Users create a .pst (personal store file) to store messages that they consider important somewhere other than on...
By submitting your personal information, you agree that TechTarget and its partners may contact you regarding relevant content, products and special offers.
the Exchange server. Because of the criticality of the information, users may decide to "back up" the .pst file to some removable medium, such as a CD-ROM, for long-term storage.
That's a good idea, but there's a problem. When the user is ready to read the file from the CD-ROM, he can get messages such as "Properties for this information service must be defined prior to use," or "File access is denied. You do not have the permission required to access the file." The CD-ROM being read-only, and that prevents information from being written to the drive, because Outlook requires write access to .pst files.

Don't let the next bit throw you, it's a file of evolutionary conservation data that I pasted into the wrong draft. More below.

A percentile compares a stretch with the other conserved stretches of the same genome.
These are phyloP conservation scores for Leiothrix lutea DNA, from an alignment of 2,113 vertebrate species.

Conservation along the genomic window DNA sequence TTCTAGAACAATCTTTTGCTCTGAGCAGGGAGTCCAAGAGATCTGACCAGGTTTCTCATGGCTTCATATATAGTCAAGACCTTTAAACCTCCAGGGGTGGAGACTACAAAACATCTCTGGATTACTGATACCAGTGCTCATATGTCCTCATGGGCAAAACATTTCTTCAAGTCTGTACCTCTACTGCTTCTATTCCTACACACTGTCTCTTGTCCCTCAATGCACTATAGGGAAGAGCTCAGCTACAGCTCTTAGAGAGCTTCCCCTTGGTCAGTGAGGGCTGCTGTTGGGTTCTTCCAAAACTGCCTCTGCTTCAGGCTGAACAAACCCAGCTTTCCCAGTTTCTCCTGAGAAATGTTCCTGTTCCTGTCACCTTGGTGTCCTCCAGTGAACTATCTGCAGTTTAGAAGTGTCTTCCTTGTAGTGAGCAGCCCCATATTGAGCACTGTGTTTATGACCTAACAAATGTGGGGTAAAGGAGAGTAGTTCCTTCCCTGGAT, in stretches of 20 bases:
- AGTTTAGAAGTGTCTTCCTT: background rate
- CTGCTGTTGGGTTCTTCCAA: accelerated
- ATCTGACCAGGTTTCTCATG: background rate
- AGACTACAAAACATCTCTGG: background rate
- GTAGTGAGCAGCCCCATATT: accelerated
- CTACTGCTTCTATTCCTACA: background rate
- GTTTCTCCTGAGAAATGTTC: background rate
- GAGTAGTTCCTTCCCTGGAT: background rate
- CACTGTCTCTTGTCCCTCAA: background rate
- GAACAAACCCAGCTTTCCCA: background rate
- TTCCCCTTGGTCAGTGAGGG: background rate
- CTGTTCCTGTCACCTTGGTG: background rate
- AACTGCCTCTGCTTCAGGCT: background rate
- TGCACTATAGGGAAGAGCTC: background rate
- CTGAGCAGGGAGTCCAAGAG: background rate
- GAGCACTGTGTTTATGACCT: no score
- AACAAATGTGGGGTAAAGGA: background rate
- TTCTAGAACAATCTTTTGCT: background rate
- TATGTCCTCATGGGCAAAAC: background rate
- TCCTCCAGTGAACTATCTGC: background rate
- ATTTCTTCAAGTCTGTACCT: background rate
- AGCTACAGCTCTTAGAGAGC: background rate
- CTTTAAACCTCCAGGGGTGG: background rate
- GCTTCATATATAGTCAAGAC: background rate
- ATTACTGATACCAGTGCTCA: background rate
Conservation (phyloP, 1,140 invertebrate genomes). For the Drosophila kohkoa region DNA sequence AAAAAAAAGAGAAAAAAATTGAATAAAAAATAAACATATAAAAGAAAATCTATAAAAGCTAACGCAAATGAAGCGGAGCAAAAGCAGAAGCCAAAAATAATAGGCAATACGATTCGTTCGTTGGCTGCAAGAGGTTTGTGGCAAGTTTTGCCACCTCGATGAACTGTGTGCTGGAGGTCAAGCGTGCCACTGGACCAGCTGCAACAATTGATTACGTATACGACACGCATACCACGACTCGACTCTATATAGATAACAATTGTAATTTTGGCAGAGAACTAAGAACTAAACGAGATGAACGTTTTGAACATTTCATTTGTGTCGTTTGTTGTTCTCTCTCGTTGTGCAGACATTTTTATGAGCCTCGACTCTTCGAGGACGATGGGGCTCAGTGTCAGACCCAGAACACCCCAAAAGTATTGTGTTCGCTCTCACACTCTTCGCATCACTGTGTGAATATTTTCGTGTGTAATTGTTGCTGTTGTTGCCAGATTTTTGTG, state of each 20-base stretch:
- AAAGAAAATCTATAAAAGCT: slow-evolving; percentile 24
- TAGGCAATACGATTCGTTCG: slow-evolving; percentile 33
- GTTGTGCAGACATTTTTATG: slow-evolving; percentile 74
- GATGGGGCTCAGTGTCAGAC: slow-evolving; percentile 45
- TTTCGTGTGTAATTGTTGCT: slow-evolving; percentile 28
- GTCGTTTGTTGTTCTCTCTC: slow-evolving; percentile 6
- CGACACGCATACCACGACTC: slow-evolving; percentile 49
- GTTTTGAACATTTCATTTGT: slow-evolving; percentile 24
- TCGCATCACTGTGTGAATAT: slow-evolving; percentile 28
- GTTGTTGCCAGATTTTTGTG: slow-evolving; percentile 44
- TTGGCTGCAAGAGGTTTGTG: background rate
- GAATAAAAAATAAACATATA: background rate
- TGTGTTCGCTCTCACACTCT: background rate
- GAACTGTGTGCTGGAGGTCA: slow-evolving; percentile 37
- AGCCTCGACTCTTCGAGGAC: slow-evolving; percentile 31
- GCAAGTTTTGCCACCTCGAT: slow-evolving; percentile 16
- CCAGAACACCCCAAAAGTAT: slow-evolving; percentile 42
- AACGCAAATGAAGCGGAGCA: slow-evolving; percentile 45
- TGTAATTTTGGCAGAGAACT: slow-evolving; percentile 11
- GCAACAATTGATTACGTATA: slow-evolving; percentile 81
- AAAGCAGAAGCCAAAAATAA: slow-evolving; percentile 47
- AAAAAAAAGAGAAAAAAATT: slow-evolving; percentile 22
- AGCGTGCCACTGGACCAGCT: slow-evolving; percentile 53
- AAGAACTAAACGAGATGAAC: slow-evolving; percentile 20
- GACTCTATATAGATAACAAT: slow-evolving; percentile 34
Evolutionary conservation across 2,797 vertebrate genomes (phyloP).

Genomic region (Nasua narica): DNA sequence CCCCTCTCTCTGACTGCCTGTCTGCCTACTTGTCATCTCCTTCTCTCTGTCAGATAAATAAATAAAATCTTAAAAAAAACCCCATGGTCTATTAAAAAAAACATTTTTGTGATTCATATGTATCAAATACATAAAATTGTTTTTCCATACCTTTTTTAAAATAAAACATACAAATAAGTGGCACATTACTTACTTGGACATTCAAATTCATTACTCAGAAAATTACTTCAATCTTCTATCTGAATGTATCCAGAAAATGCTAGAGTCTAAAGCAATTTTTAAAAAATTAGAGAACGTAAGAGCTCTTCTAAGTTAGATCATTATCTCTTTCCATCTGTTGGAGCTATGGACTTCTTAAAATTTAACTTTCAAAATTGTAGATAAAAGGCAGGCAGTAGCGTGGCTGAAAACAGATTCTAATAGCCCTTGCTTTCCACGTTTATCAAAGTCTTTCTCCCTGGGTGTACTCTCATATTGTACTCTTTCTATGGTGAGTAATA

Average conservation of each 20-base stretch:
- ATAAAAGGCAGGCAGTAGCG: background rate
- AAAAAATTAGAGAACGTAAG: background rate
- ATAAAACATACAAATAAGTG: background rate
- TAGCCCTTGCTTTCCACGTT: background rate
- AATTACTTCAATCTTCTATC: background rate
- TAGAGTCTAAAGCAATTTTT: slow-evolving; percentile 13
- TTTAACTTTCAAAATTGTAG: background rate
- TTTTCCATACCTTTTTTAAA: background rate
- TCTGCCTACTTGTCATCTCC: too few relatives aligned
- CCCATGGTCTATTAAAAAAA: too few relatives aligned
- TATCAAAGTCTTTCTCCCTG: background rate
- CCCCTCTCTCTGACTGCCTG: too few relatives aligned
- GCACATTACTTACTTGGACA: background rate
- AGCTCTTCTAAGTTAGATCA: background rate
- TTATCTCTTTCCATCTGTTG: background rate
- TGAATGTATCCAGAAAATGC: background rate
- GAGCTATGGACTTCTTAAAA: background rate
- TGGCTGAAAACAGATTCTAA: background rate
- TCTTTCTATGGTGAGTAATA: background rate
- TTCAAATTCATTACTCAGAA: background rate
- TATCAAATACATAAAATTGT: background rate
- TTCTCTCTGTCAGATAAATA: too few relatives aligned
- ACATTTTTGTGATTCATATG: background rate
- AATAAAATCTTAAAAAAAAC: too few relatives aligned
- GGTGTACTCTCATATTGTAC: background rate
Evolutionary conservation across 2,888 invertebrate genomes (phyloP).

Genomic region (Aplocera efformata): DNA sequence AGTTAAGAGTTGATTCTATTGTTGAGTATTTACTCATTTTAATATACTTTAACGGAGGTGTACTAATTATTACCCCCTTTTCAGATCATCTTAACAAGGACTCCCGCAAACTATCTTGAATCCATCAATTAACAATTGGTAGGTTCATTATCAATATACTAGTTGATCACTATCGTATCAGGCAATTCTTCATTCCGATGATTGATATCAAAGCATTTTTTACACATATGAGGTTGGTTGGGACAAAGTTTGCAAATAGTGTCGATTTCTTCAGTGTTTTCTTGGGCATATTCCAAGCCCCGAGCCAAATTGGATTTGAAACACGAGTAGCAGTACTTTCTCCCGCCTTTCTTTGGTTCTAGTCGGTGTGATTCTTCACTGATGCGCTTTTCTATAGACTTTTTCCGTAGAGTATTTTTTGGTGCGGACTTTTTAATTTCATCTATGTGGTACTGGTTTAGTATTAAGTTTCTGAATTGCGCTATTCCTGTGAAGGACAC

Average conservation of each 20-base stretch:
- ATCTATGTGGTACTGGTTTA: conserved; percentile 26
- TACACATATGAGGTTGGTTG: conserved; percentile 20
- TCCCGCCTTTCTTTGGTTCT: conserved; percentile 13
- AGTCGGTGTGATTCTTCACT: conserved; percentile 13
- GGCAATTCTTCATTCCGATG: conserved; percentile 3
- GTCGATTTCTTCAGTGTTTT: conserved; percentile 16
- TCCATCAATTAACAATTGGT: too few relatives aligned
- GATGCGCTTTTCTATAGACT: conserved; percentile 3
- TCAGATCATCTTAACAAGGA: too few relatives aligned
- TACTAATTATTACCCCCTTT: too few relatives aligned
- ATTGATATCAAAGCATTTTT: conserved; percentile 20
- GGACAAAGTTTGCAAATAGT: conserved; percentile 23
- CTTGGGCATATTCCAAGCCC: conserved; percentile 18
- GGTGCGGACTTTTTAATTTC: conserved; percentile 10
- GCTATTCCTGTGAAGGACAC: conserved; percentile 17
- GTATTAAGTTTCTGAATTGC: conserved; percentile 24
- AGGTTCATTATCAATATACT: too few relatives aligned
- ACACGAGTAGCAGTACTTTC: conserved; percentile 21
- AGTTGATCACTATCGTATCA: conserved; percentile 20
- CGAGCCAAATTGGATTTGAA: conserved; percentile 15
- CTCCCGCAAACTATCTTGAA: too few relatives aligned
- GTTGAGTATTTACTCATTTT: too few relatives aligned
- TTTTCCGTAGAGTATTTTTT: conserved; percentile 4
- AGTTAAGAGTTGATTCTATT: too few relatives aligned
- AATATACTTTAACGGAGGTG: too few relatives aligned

If a user has a .pst file copied onto a CD-ROM and needs to use this file, then what can be done is to copy the file onto a directory of the workstation's hard drive and then under Services in Outlook, point the personal folders to use this file. When the user has completed using the file, copy the updated .pst file onto the CD-ROM, giving the file a different name so it would not conflict with the original one.
Or you can get the user a CD-RW disc and copy the .pst file onto this disc. In this way when the user wants to access the .pst file, all that has to be done is to point Outlook to access the file from the CD-RW disc.
The main thing to remember is that a .pst file can be read from any disc so long as you have write access to that disc.
Adesh Rampat has 10 years experience with network and IT administration. He is a member of the Association Of Internet Professionals, the Institute For Network Professionals, and the International Webmasters Association. He has also lectured extensively on a variety of topics.
Dig Deeper on .PST Files